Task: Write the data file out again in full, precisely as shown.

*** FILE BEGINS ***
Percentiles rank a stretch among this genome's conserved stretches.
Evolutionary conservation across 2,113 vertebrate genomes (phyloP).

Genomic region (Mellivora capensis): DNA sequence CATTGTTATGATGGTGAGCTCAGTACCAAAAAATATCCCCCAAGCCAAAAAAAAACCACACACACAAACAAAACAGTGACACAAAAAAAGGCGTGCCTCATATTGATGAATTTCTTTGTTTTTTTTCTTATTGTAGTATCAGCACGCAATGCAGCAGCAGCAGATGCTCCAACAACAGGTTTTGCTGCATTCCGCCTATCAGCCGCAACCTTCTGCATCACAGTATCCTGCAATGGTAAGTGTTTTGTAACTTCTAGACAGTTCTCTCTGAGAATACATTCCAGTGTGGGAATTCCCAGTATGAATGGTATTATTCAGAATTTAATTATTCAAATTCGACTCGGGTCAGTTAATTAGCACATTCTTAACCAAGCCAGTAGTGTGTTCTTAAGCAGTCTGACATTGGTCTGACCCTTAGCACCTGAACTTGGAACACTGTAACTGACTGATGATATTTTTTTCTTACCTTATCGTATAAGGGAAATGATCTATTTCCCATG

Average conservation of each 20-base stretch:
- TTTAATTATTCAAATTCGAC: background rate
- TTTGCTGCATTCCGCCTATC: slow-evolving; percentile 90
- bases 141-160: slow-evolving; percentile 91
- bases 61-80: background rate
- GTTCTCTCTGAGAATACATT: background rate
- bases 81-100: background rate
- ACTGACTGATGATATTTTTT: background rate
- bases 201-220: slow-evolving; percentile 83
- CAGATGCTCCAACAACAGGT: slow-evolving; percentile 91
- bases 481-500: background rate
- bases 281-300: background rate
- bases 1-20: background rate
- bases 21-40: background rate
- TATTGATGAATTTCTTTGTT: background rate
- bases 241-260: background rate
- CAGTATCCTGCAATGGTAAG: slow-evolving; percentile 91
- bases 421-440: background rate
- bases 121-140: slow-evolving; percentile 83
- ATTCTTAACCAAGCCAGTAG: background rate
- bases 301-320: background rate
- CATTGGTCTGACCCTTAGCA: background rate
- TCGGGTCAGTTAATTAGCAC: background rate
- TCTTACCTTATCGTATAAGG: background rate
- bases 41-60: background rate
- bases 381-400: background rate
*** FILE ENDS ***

Percentiles rank a stretch among this genome's conserved stretches.
Evolutionary conservation across 2,113 vertebrate genomes (phyloP).

Genomic region (Mellivora capensis): DNA sequence CATTGTTATGATGGTGAGCTCAGTACCAAAAAATATCCCCCAAGCCAAAAAAAAACCACACACACAAACAAAACAGTGACACAAAAAAAGGCGTGCCTCATATTGATGAATTTCTTTGTTTTTTTTCTTATTGTAGTATCAGCACGCAATGCAGCAGCAGCAGATGCTCCAACAACAGGTTTTGCTGCATTCCGCCTATCAGCCGCAACCTTCTGCATCACAGTATCCTGCAATGGTAAGTGTTTTGTAACTTCTAGACAGTTCTCTCTGAGAATACATTCCAGTGTGGGAATTCCCAGTATGAATGGTATTATTCAGAATTTAATTATTCAAATTCGACTCGGGTCAGTTAATTAGCACATTCTTAACCAAGCCAGTAGTGTGTTCTTAAGCAGTCTGACATTGGTCTGACCCTTAGCACCTGAACTTGGAACACTGTAACTGACTGATGATATTTTTTTCTTACCTTATCGTATAAGGGAAATGATCTATTTCCCATG

Average conservation of each 20-base stretch:
- TTTAATTATTCAAATTCGAC: background rate
- TTTGCTGCATTCCGCCTATC: slow-evolving; percentile 90
- bases 141-160: slow-evolving; percentile 91
- bases 61-80: background rate
- GTTCTCTCTGAGAATACATT: background rate
- bases 81-100: background rate
- ACTGACTGATGATATTTTTT: background rate
- bases 201-220: slow-evolving; percentile 83
- CAGATGCTCCAACAACAGGT: slow-evolving; percentile 91
- bases 481-500: background rate
- bases 281-300: background rate
- bases 1-20: background rate
- bases 21-40: background rate
- TATTGATGAATTTCTTTGTT: background rate
- bases 241-260: background rate
- CAGTATCCTGCAATGGTAAG: slow-evolving; percentile 91
- bases 421-440: background rate
- bases 121-140: slow-evolving; percentile 83
- ATTCTTAACCAAGCCAGTAG: background rate
- bases 301-320: background rate
- CATTGGTCTGACCCTTAGCA: background rate
- TCGGGTCAGTTAATTAGCAC: background rate
- TCTTACCTTATCGTATAAGG: background rate
- bases 41-60: background rate
- bases 381-400: background rate